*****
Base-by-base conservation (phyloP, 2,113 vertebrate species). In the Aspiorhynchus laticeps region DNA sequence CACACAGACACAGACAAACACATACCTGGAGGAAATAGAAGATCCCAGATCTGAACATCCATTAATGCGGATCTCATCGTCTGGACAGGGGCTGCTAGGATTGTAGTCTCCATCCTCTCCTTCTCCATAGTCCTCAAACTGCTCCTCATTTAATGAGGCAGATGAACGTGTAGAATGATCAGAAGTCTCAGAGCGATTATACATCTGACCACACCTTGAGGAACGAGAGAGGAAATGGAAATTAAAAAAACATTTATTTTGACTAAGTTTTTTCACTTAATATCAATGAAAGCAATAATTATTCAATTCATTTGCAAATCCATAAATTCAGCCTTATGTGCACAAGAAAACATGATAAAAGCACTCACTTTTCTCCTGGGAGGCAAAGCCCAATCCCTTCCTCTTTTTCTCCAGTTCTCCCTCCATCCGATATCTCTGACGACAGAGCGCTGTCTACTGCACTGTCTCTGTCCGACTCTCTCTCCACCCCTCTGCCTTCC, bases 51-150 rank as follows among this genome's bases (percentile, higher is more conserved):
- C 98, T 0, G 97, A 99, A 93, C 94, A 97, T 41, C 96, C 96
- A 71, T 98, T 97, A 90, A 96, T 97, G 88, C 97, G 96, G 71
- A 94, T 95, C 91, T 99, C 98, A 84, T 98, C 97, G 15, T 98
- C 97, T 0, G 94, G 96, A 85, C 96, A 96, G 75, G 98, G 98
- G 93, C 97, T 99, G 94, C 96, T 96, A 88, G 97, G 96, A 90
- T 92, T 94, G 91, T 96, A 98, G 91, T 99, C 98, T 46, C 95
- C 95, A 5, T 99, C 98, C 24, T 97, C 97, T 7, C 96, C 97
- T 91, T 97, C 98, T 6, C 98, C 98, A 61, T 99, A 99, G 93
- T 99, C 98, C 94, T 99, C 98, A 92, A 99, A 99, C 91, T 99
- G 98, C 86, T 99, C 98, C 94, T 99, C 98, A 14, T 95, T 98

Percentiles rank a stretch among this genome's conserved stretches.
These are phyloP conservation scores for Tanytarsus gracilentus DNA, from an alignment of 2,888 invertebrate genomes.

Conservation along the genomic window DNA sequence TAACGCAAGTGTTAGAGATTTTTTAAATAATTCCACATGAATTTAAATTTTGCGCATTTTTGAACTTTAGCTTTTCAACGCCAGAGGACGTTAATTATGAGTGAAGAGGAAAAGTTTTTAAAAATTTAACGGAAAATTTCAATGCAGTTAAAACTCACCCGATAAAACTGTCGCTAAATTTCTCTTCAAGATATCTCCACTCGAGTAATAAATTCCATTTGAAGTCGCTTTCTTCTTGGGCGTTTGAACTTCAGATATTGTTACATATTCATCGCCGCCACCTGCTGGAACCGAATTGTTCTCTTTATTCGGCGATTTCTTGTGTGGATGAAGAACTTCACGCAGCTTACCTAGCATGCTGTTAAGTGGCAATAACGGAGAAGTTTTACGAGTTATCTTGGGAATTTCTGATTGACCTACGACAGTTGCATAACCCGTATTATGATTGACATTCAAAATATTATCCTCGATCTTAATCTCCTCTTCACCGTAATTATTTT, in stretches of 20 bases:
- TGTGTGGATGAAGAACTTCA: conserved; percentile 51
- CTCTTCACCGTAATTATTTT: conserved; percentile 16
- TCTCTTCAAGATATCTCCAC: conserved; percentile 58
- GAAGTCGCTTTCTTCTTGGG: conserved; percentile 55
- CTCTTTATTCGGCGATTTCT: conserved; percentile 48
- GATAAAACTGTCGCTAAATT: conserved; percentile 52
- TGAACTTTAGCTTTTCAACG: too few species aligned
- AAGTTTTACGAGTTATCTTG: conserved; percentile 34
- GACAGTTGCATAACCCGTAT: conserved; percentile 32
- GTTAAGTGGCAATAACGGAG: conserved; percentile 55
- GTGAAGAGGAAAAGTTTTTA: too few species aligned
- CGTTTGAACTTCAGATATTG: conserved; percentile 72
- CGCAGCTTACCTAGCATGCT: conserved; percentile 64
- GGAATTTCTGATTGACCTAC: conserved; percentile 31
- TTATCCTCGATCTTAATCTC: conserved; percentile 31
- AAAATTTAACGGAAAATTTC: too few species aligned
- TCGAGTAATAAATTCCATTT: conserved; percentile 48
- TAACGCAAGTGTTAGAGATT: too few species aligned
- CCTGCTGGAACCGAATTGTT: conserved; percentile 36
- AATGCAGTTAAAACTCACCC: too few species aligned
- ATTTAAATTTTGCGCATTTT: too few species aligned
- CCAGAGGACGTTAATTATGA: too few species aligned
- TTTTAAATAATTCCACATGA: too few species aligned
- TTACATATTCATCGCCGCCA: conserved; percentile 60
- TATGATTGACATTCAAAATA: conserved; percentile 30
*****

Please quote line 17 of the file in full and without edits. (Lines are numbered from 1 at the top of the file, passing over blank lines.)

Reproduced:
- TCTCTTCAAGATATCTCCAC: conserved; percentile 58